"I don't think about the Latin market, I just think about the world."
J Balvin may have been talking about his worldly taste in fashion at that particular moment, but he easily could have been referring to his ever-expanding musical horizons. The 33-year-old reggaeton artist from Medellín, Colombia, has spent the last few years owning the Latin charts, and in May found himself right at home atop the Billboard Hot 100 with "I Like It," his collaboration with Cardi B and Bad Bunny.
He leads the field heading into tonight's Latin Grammys with eight nominations, including Album of the Year for Vibras, two for Record of the Year for his smash hit "Mi Gente," written with Willy William, and "X," featuring Nicky Jam, and a shared nod with Beyoncé in the Best Urban Fusion/Performance category for the "Mi Gente" remix—which Balvin performed with her during the second weekend of Coachella back in April.
Let's just say, it's all part of his plan for organic world domination.
In 2016, he told the New York Times that he was in no rush to cross over into the English-language mainstream, that he wanted what he was doing to become the mainstream.
Artists like Shakira, a fellow Colombian, and Ricky Martin "didn't live what I'm living right now," Balvin said. "They felt that they needed to cross over to get bigger, but I'm going to go the furthest I can in Spanish. And then we'll see."
As it turns out, he can do both.
"Be true to yourself and just don't follow what everyone else is doing. Just do you," he shared his continued approach with E! News last year, fresh from recording his first all-English song, "Hey Ma," with Camila Cabello and Pitbull for the Fate of the Furious soundtrack. They also did a version in Spanish.
"J Balvin is just incredible," Cabello told MTV News ahead of the trio's performance of "Hey Ma" at the 2017 MTV Movie and TV Awards. "I literally listen to all of his music on replay."
"She's super humble," Balvin said of Cabello, "and I'm super proud of [the song], because in this game, sometimes the ego just kills the souls. I think it's more important to find good people than good artists. There's a lot of good artists in the world, but when you add a good person to it, that's when you're going to change the world [into] a better place."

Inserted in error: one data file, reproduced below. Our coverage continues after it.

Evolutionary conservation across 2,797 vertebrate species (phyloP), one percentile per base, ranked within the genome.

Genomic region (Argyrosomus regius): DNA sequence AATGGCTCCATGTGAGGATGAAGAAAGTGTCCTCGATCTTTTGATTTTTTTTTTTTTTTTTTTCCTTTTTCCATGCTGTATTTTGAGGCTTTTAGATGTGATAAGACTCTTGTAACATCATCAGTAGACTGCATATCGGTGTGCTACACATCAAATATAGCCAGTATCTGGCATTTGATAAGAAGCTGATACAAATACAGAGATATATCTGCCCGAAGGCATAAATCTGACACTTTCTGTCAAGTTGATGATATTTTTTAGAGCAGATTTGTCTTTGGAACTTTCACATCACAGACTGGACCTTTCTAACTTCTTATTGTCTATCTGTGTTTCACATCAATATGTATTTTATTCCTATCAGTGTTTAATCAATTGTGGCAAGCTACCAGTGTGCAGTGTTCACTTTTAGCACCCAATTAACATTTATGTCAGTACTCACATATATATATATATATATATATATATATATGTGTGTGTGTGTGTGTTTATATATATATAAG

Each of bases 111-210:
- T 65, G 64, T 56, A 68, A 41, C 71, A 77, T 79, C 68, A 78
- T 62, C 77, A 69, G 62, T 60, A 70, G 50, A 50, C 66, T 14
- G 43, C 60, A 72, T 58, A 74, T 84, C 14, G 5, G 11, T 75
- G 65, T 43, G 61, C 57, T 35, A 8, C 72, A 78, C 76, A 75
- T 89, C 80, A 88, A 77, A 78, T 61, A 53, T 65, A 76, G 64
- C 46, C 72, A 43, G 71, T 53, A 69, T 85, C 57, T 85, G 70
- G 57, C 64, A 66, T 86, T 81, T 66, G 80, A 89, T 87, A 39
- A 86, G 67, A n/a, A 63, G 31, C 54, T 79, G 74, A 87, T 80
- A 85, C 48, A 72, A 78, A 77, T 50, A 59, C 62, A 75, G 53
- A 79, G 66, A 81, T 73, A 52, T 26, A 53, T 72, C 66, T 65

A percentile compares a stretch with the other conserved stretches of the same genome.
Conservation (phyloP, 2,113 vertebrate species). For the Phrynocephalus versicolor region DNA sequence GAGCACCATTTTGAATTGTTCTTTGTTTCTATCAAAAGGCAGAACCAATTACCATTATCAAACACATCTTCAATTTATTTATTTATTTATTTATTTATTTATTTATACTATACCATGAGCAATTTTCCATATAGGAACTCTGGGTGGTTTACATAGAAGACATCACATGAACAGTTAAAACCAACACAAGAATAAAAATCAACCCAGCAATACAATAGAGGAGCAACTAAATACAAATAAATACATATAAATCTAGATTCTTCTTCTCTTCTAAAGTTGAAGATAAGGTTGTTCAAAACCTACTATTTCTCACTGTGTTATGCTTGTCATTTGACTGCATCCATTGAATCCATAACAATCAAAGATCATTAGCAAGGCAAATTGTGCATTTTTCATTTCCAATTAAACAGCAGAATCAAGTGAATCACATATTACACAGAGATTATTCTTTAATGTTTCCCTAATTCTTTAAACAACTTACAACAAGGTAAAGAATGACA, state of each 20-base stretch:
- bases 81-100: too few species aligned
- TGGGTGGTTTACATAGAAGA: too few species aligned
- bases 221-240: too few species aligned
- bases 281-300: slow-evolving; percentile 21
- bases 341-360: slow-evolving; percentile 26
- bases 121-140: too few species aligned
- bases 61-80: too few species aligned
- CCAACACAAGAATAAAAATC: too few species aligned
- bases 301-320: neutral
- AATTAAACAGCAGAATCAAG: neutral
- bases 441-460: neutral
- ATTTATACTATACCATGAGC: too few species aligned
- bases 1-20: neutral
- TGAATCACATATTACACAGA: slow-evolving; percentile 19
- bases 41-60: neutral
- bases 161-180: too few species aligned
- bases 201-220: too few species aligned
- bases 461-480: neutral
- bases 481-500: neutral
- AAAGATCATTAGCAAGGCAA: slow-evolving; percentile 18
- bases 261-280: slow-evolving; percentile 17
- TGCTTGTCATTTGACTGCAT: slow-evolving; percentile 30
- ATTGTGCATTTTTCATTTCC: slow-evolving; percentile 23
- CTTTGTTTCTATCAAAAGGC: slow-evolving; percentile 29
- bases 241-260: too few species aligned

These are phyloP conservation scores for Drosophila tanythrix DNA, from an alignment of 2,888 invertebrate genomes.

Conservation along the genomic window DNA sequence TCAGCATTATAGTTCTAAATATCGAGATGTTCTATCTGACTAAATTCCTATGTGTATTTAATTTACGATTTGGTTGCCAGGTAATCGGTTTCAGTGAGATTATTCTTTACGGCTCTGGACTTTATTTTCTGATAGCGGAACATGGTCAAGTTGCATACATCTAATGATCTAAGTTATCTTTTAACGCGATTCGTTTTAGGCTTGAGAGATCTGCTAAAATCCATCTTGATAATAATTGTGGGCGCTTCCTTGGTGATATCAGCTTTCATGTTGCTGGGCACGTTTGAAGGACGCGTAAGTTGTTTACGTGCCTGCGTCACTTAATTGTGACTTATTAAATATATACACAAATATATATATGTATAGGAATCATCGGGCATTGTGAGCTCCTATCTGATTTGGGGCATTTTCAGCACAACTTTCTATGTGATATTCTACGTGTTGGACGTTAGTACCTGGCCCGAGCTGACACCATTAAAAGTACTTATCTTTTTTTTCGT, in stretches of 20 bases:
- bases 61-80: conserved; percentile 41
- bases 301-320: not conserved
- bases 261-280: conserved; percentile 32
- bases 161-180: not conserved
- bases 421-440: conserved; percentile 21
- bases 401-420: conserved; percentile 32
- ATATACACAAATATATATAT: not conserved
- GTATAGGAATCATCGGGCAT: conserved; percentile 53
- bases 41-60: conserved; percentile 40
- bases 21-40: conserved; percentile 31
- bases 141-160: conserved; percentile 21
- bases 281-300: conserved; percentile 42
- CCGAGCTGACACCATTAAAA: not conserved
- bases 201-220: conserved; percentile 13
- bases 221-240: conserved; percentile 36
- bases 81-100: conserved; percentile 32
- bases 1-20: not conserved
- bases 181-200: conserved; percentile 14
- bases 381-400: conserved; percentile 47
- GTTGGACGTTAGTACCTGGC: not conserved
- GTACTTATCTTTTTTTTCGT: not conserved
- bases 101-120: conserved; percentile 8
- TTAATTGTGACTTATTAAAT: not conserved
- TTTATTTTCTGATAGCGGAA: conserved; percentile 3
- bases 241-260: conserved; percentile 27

That being said, he found kindred spirits in Cabello and Pitbull for another reason, too: "We just want to conquer the world."
But he doesn't want to force it. For instance, Balvin is interested in acting, but he's "not in a hurry," he told E! News. "I like things to happen organically." So, if someone thinks he's the right fit for a part...
He'll consider it.
Meanwhile, even the most epic things that have happened in his career seem thisclose to being divine intervention.
"It wasn't strategy, it just happened," he told Billboard in October 2017 about Beyoncé wanting to do a remix of "Mi Gente" (Blue Ivy was apparently a huge fan), which naturally sent the song rocketing into a whole upper tier of awareness, as well as to No. 3 on the Hot 100, Balvin's first top-10 hit on the U.S. charts.
"Mi Gente" (or "My People") is all about appreciating family and culture and honoring where he came from, a timely message in any year, and in recent years especially. (Balvin canceled a planned performance at the Miss USA pageant in 2015 after then-pageant owner and just-announced presidential candidate Donald Trump made his infamous remarks about Mexican immigrants.)
"At the time there was a lot of things going on in the world, so I said let's do something about cool vibes and love," Balvin said. "Actually, 'Mi Gente's' a love song. It's all about no discrimination for my people."
He continued, "I think this is just the beginning. You know, now the people are really talking about what happened with 'Despacito,' now with 'Mi Gente,' and the beautiful thing about 'Me Gente' was it got number-one global without any feature, and then when Beyoncé jumped in the remix, it just makes it more special...I'm still in shock. I haven't woke up [from] this. This is amazing, I'm super blessed."
The effort was made even more special by all proceeds from the single going to aid hurricane relief in Puerto Rico, Mexico and the various Caribbean islands affected by last years' storms.
Both versions of "Mi Gente" hit No. 1 on the Billboard Hot Latin Songs chart.
And speaking of "Despacito," despite that song's massive global success, including seven Guinness World Records, it couldn't knock Balvin off of his World Record-holding perch for the longest stay at number one on the U.S. Hot Latin Songs chart by a single artist—earned with his tune "Ginza," which spent 22 weeks up there between October 2015 and March 2016.
"It's all about dreams," he reiterated to E! News.
The dreams began for José Álvaro Osorio Balvin when he was a kid growing up in Medellin—which he still considers his favorite place in the world—and worshiping at the altar of rock acts like Metallica and Nirvana (hence the Nirvana tattoo on J Balvin's knee), as well as listening to Run DMC and other rap acts. He was born into upper-middle class surroundings but after his father lost his business, the family had to downsize in a less affluent neighborhood.